par De Gelder, Béatrice ;Bertelson, Paul
Référence Trends in cognitive sciences, 7, 10, page (460-467)
Publication Publié, 2003-10
Article révisé par les pairs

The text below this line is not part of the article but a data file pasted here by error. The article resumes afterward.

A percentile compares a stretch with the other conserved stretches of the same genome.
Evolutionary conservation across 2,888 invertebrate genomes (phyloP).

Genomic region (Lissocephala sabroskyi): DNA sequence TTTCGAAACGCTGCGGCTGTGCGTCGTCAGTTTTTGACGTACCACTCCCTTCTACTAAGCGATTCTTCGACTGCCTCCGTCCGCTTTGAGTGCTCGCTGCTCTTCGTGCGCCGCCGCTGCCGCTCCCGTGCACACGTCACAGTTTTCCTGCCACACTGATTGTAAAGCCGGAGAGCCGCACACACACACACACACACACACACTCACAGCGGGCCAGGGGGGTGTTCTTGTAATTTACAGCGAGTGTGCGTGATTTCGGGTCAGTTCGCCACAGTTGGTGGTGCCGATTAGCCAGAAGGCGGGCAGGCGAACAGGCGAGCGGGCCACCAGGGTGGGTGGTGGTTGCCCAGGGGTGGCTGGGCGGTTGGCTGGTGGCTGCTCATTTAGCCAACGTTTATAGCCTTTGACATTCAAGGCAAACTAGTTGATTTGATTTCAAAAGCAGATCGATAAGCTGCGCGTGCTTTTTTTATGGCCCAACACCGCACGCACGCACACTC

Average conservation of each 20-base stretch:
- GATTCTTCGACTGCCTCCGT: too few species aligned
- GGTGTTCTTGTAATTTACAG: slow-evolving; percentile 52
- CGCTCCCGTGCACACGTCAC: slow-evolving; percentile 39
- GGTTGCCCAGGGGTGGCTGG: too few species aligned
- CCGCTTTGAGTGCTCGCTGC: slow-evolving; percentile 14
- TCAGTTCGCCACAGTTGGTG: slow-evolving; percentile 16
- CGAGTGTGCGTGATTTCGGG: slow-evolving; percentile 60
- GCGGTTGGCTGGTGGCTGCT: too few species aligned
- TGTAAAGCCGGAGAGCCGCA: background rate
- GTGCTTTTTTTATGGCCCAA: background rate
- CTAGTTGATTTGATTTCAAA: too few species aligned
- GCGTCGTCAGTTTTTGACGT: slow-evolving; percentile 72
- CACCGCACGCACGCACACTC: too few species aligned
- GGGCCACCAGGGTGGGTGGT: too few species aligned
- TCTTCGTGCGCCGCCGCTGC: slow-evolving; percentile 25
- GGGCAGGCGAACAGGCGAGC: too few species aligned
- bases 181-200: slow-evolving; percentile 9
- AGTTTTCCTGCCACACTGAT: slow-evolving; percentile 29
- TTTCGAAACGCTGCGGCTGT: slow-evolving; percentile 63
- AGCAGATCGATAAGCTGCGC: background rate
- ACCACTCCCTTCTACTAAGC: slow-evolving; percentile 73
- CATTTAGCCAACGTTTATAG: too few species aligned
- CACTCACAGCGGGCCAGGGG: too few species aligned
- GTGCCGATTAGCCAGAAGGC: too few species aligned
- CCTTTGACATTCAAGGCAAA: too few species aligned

Résumé : Studies of multimodal integration have relied to a large extent on conflict situations, in which two sensory modalities receive incongruent data concerning one aspect of the source. Exposure to such situations produces immediate crossmodal biases as well as longer lasting aftereffects, revealing recalibrations of data-to-percept matches. In the natural environment, such phenomena might be adaptive, by reducing the perturbing effects of factors like noise or growth-induced changes in receptor organs, and by enriching the percept. However, experimental results generalize to real life only when they reflect automatic perceptual processes, and not response strategies adopted to satisfy the particular demands of laboratory tasks. Here, we focus on this issue and review ways of addressing it that have been developed recently.